STS-86 Day 8 Highlights
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- On Thursday, October 2, 1997, 8:00 a.m. CDT, STS-86 MCC Status Report # 14
- The Atlantis and Mir crews have begun their final day of joint
operations, with the hatches between the two spacecraft slated to
closed about 5 p.m. central time today.
- Final transfer activities will take center stage as the astronauts
and cosmonauts move the final items between their spacecraft. Amidst
the transfer work, Mike Foale and Dave Wolf will conduct their final
handover meeting as Wolf settles into his work routine aboard Mir.
- The Mir 24 crew will be working with Russian Mission Control today
as the station's gyrodynes, which provide automated attitude control
for Mir, are spun back up following yesterday's installation of a new
main motion control computer. Final checks of the computer and its
software are scheduled during communications passes with Russian
- Both crews will take a break from their busy schedules today to talk
with media assembled in the United States, Russia and France in a news
conference scheduled for 2:04 p.m. central time. At the conclusion of
the press conference, the two crews which have worked side by side
since last Saturday, will conduct an informal farewell ceremony as
their joint operations come to an end.
- Following final transfer activity and an inventory review, the
astronauts and cosmonauts will have an opportunity for private
farewells before the two commanders - Jim Wetherbee and Anatoly
Solovyev - swing the hatches of their spacecraft closed. Atlantis
will remain docked to the Mir during the crew's sleep period, with
undocking scheduled for 10:43 a.m. central time on Friday. Pilot Mike
Bloomfield will be at Atlantis' controls for the undocking and
flyaround of the Mir space station.
- On Thursday, October 2, 1997, 8:30 p.m. CDT, STS-86 MCC Status Report # 15
- The ten astronauts and cosmonauts of the Atlantis-Mir space complex
completed their joint work today, having transferred more than four
tons of logistical supplies and water between the two spacecraft over
the course of six days of joint docked operations.
- With their work successfully concluded, Atlantis Commander Jim
Wetherbee and Mir 24 Commander Anatoly Solovyev shook hands for a
final time at 5:45 p.m. this afternoon and closed the hatches between
the two spacecraft in preparation for tomorrow morning's undocking of
Atlantis from the Mir and an end to the seventh Shuttle-Mir docking
- Left behind on the Mir were more than 1700 pounds of water, hardware
for the repair of the damaged Spektr module, a new computer to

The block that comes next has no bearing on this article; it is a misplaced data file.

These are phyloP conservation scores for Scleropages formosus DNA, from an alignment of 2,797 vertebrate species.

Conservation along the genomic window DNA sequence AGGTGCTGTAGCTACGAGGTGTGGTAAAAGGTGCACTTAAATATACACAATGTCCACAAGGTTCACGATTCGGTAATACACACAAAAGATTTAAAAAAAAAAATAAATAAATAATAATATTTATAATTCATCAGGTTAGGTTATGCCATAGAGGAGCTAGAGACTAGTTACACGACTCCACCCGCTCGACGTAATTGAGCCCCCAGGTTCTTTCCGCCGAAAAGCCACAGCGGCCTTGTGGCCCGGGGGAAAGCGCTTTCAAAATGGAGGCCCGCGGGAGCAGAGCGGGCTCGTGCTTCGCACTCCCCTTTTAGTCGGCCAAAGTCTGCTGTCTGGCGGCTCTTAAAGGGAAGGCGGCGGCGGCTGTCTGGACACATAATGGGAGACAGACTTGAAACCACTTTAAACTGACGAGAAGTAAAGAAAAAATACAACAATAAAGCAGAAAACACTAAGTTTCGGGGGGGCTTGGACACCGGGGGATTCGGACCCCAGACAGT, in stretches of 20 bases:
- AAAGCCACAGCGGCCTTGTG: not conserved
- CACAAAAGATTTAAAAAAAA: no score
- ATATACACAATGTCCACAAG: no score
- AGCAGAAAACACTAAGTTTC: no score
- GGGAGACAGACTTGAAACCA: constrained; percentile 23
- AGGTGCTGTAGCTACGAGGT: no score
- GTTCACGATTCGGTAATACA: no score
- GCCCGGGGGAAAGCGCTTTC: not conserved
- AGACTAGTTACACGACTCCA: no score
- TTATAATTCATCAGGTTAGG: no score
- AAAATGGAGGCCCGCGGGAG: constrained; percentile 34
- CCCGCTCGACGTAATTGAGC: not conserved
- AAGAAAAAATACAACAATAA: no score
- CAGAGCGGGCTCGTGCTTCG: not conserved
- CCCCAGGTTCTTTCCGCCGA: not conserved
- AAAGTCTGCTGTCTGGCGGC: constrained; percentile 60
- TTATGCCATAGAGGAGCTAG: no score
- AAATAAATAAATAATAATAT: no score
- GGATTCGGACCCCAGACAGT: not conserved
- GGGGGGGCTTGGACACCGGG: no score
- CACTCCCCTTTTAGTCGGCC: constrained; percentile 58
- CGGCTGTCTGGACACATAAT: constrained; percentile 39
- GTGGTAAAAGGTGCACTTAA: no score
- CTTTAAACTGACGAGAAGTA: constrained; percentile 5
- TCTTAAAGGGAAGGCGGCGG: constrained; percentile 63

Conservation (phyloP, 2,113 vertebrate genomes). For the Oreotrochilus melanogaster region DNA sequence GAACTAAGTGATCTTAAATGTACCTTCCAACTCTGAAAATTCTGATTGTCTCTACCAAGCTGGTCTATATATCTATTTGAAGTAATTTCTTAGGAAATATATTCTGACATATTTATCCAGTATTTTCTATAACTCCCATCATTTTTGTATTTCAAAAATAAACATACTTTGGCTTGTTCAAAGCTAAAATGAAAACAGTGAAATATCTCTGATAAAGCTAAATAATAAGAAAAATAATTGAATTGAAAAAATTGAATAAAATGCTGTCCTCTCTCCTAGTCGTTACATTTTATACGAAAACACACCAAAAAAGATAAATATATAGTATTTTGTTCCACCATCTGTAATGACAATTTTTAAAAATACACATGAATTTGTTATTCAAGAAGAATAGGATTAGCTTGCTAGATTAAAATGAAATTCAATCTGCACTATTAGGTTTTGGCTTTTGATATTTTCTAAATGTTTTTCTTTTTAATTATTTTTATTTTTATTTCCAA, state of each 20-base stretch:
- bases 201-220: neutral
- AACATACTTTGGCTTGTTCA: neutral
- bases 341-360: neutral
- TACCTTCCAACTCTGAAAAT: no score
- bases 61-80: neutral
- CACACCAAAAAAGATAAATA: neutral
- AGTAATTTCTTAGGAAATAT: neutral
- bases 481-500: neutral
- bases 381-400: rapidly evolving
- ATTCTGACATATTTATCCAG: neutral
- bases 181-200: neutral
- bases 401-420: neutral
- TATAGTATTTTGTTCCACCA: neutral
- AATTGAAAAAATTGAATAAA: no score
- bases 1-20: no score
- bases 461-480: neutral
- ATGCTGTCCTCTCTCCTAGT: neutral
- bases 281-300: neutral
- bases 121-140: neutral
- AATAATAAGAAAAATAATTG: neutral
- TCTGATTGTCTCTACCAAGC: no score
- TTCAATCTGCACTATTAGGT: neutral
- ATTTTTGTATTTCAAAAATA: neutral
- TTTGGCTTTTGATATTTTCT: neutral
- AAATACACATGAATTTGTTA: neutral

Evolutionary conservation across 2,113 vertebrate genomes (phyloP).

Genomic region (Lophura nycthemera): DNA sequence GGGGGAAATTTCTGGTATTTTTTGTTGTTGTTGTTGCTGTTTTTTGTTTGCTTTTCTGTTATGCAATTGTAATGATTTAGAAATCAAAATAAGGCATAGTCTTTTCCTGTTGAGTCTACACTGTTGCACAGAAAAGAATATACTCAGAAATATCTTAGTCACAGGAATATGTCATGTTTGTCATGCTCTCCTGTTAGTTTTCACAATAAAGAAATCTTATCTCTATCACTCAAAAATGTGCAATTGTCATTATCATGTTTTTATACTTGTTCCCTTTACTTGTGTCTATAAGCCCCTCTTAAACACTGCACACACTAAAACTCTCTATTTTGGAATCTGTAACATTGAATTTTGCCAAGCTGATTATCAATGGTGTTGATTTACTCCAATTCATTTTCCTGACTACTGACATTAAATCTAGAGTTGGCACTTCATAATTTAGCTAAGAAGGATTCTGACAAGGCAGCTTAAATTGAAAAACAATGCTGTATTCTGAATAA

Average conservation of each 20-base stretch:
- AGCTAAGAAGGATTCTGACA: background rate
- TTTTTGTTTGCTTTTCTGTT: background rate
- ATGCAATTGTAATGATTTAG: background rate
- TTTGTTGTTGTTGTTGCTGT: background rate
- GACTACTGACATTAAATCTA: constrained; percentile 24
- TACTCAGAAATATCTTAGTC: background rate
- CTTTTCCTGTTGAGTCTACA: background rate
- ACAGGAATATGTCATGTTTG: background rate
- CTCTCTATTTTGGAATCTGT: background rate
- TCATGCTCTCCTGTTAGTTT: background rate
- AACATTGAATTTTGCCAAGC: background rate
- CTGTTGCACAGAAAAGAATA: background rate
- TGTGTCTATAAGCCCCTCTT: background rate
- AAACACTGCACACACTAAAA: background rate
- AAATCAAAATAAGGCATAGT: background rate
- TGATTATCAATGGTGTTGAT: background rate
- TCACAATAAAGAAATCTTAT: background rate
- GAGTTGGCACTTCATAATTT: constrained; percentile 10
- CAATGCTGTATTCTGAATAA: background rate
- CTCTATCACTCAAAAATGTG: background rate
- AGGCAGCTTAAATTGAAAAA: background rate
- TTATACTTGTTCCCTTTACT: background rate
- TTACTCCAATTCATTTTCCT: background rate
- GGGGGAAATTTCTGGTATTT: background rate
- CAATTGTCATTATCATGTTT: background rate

maintain attitude control for the Russian complex and U.S. astronaut
David Wolf, setting out on his four-month scientific research
- The change-out of the Mir's troublesome motion control system
computer for the new one brought to orbit by Atlantis' astronauts was
successfully completed today with the spinup of the Mir's ten
gyrodynes, the automatic attitude control mechanisms used to keep Mir
pointed at the sun. The Mir now has full attitude control for future
operations following Atlantis' departure.
- Atlantis is scheduled to undock from the Mir tomorrow morning at
10:43 a.m. Central time while the two vehicles are passing just East
of the Caspian Sea over Turkmenistan. Pilot Mike Bloomfield plans to
back Atlantis away to a distance of about 600 feet below and in front
of Atlantis to test navigation sensors, before closing in toward the
Mir to a distance of 240 feet. Bloomfield will stationkeep at that
range for an hour waiting for sunrise, before initiating a 46-minute
fly-around of the Russian station to enable his crewmates to use
cameras equipped with high-powered lenses and video equipment for the
documentation of the Spektr module.
- At several points during the fly-around, plans call for Solovyev and
Flight Engineer Pavel Vinogradov to open a pressure regulation valve
in the Mir to allow air to rush into the depressurized Spektr. Russian
flight controllers hope Atlantis' astronauts may detect some seepage
of particles or debris from the breach in the hull of Spektr which
will assist them in the future planning of repairs to the module.
- Bloomfield will conduct a final separation maneuver from the Mir at
1:43 p.m. Central time, bidding the Mir farewell until January, when
the Shuttle Endeavour returns during the STS-89 mission.
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